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TWICE: How instrumental has it been in moving features from point-and-shoots into the d-SLR market? Has that driven the step-up market?
Lee: I think you are going to see that not only is there trickle up but there is also trickle down. A lot of the technology — the core technology — the image processing which has been developed for d-SLRs is actually trickling down into the point-and-shoots. Then you have the more obvious features of face detection and live view going up into the d-SLR.
Peck: Our G9 model has been astounding, and it sells at $499 and it is a point-and-shoot. But it incorporates a hot-shoe and RAW mode. I think the user understands those benefits now and is willing to spend $500 on a point-and-shoot model.
Cutting: Do you see the G9 user as being a d-SLR owner as well?
Peck: Absolutely. The person who would have a d-SLR would be attracted to a product like a G9.
Lubell: Our quick auto-focus live view has been a feature that has contributed to some of our successes in d-SLR because consumers are still at the point of looking at a screen vs. a viewfinder, and it is a natural thing for them. It is an easy way to move into that category with some familiar features.
Cutting: That trickle up makes the d-SLR less intimidating to new consumers.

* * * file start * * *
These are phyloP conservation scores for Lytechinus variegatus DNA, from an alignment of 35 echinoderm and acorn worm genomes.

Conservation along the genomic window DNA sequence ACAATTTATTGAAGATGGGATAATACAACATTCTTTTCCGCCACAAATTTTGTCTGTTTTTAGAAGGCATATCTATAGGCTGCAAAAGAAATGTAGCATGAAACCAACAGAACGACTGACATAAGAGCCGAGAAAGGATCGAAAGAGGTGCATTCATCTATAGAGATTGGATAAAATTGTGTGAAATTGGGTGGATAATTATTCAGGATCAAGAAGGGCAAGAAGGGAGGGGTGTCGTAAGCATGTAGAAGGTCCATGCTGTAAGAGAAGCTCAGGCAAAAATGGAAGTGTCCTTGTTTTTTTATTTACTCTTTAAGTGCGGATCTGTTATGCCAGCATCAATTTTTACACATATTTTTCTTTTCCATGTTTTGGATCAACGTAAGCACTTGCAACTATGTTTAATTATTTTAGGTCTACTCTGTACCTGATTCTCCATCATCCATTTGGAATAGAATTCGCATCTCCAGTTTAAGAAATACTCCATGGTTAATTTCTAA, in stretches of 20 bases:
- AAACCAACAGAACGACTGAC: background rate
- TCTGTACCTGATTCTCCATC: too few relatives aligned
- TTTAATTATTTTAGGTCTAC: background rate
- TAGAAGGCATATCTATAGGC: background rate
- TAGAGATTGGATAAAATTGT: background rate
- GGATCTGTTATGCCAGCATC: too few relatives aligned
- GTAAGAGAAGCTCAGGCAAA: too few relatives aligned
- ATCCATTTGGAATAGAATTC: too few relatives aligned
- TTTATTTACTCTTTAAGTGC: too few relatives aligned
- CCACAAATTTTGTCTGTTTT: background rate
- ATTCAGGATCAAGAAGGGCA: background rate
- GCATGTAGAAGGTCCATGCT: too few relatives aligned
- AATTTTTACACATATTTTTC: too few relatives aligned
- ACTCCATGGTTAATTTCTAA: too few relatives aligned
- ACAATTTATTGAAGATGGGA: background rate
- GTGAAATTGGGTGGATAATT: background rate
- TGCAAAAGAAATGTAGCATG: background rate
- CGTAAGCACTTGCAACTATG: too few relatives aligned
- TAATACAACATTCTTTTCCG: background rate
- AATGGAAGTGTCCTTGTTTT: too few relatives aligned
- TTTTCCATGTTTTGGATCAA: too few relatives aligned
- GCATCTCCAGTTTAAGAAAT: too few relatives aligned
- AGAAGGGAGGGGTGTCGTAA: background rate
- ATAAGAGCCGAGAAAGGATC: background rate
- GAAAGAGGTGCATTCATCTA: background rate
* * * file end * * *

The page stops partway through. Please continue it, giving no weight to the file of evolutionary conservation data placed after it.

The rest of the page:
Hunter: If a point-and-shoot feature makes sense why leave it behind? It was by asking ourselves that question that Olympus was first to market a consumer d-SLR with live view, which is a feature that practically defines the point-and-shoot digital camera.
TWICE: Is there a lot of brand loyalty among your customers? Are your point-and-shoot customers sticking to your brand as they step up to a d-SLR?
Lubell: I think intuitively I would say yes, but from our research we found that the consumers are moving from point-and-shoot to d-SLR are doing a lot of research and are open to other manufacturers as they get into that game.
Lee: The numbers would say they're not, because you have basically five main manufacturers in the point-and-shoot business and you have two manufacturers that dominant 80 to 85 percent of the d-SLR business.
Cutting: A different question that we asked recently of consumers who owned a film d-SLR: What percentage stayed with the same brand? Fifty-five percent stayed with. That means 45 percent went elsewhere. It was interesting to see that they were open to making a change after a film SLR.
This TWICE webinar, hosted by senior editor Alan Wolf, will take a look at what may be the hottest CE products at retail that will be sold during the all-important fourth quarter. Top technologies, market strategies and industry trends will be discussed with industry analysts and executives.